Remakes of classics don’t generally garner much excitement. Curiosity maybe, but think of films like The Truth About Charlie, The Manchurian Candidate (with Denzel), or the shot for shot remake of Psycho starring Vince Vaughn. Those aren’t horrible movies, but the consensus seemed to be, “Who cares?” or “What’s the point?” More successful remakes usually benefit from the original film being unfamiliar to a large number of people. How many people have seen every version of A Star is Born? What superstar diva you think of when I say, “A Star is Born” likely depends on your age, and my point is that Judy Garland’s greatness (in the 1954 version) didn’t affect most of Lady Gaga’s audience (for the newest version), because the majority of them haven’t seen the former. Disney doesn’t have this advantage. Most people across the world have seen Cinderella, Alice in Wonderland, The Little Mermaid, Beauty and the Beast, Aladdin, Mulan, The Lion King, and so on. These movies are universal. I don’t believe any remake, regardless of what they do, can measure up to their animated origins. None of the remakes that have come out so far have even remotely altered my opinion on that, and yet, I’ve enjoyed the lot of them, and more important to Disney, with the exception of Dumbo and Alice Through the Looking Glass, they have made a massive amount of money at the box-office. I suppose it’s a credit to how beloved these stories are that people are willing, and excited even, to see them told again, with the surprise, freshness, and mystery gone.
To this point, the remakes have emphasized faithfulness to the source and that’s paid off. Over the past week or so, however, news of The Little Mermaid and Mulan has caused a stir, because absolute faithfulness is certainly gone from these two. I’ll start with The Little Mermaid because there’s very little known about it except for two interesting casting choices. Ursula, one of Disney’s best villains, will be played by Melissa McCarthy. McCarthy is a great actress but the reaction to her casting appeared mostly negative. It’s hard to gauge because Twitter is a fake-outrage machine, but my thoughts are that she’s not scary. She’s proven she can do great dramatic work, but can she be threatening? A lot of times, when an actor is miscast as a villain, they are forced to overact to make up for their lack of natural ability to be intimidating (see: Jesse Eisenberg as Lex Luthor). We’ll see. To be fair, I doubted Heath Ledger and look how wrong I was. Bigger news was made when Halle Bailey (whom I’m unfamiliar with) was cast as Ariel. Halle Bailey looks like this:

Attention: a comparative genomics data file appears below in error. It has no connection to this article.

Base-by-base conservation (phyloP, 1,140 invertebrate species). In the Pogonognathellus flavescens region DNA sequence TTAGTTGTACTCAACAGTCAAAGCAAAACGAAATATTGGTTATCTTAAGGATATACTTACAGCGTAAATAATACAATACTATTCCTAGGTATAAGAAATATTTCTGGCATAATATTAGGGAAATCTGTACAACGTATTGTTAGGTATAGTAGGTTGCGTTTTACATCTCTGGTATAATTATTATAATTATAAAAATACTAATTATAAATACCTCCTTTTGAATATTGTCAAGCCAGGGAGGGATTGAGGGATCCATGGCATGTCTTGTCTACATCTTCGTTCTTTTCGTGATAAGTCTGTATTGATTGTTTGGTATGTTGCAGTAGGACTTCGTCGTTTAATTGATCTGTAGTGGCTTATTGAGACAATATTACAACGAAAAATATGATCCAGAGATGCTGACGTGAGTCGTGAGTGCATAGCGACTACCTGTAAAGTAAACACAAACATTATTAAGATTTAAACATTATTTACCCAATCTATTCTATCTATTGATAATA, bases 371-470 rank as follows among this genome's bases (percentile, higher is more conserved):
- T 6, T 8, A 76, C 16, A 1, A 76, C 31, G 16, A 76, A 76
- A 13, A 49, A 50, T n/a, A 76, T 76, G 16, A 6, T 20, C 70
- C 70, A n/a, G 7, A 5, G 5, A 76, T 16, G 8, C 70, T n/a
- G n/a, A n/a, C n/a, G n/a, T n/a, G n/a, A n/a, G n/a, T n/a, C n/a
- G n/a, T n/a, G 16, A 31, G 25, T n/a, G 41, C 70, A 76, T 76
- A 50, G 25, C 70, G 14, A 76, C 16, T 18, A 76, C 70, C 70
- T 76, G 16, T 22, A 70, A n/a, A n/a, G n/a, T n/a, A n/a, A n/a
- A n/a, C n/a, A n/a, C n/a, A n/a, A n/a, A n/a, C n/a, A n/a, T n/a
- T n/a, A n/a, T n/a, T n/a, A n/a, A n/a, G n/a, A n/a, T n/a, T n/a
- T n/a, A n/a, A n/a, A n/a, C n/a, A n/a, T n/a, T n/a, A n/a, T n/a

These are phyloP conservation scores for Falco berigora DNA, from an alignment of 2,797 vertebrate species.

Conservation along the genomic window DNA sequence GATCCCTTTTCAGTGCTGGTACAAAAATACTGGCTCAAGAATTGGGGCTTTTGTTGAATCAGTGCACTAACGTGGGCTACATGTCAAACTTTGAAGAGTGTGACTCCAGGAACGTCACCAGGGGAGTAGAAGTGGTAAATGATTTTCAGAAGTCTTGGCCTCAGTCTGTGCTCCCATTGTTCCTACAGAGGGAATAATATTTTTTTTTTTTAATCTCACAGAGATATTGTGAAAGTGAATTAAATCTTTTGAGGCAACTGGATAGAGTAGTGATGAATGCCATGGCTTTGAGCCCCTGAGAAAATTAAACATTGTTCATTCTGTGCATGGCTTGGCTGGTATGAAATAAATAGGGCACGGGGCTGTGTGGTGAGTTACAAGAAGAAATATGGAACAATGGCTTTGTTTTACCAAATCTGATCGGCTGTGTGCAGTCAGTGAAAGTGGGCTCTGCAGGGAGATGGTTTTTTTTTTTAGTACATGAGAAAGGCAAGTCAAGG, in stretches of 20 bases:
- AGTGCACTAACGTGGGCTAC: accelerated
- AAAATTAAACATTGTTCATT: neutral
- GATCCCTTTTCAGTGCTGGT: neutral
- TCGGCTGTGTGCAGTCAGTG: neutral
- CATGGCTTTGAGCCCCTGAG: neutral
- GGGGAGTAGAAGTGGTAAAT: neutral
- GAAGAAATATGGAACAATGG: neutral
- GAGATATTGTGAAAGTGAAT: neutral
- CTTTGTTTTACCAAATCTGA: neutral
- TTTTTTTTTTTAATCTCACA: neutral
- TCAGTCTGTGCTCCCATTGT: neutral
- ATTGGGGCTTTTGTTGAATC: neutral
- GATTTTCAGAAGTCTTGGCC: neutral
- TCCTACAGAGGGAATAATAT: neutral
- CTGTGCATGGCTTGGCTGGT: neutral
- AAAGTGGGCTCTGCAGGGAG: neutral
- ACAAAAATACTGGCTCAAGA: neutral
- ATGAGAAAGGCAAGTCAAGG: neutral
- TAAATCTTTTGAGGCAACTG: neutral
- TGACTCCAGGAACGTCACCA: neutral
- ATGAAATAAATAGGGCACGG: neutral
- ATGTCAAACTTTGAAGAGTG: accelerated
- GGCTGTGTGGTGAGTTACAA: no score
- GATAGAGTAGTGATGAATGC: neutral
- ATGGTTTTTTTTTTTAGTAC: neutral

This is interesting. Is it a sign that the new Little Mermaid is willing to be different, or is it superficial? Do we want The Little Mermaid to be different? In any case, the filmmakers, I have no doubt, looked at a countless number of young actresses and found Bailey to be the best one for the job. I’m sure she’ll be great. I’m now very curious as to whether Prince Eric will be black. There has never been a black male love interest in any of these films. Not even in The Princess and the Frog. I expect the support for black Ariel to be strong and, provided that the rest of the film holds up, to lead to huge box-office returns.
Almost coinciding with The Little Mermaid news, a trailer for next year’s Mulan remake released yesterday. The trailer showed off a live-action Mulan that appears vibrant, stirring, and well-crafted. There’s also a conspicuous lack of singing, romantic interest, and Mushu. Live-action Mulan is apparently going its own route and I’m slowly trying to get on board. I’ve complained about films like Beauty and the Beast being exactly the same as their source, so how can I complain now that one is daring to be different? I am skeptical though. Will Mulan be entertaining? It’s still a Disney movie. No Mushu or cricket leaves a huge hole for comic relief. No Li Shang likely means no romance. No musical numbers is just so disappointing since that music is great, and what they’re selling sounds a lot like pandering to China’s burgeoning movie theater market. What is this new Mulan? A gritty, serious PG war film? I’m not feeling that.
-Walter Tyrone Howard-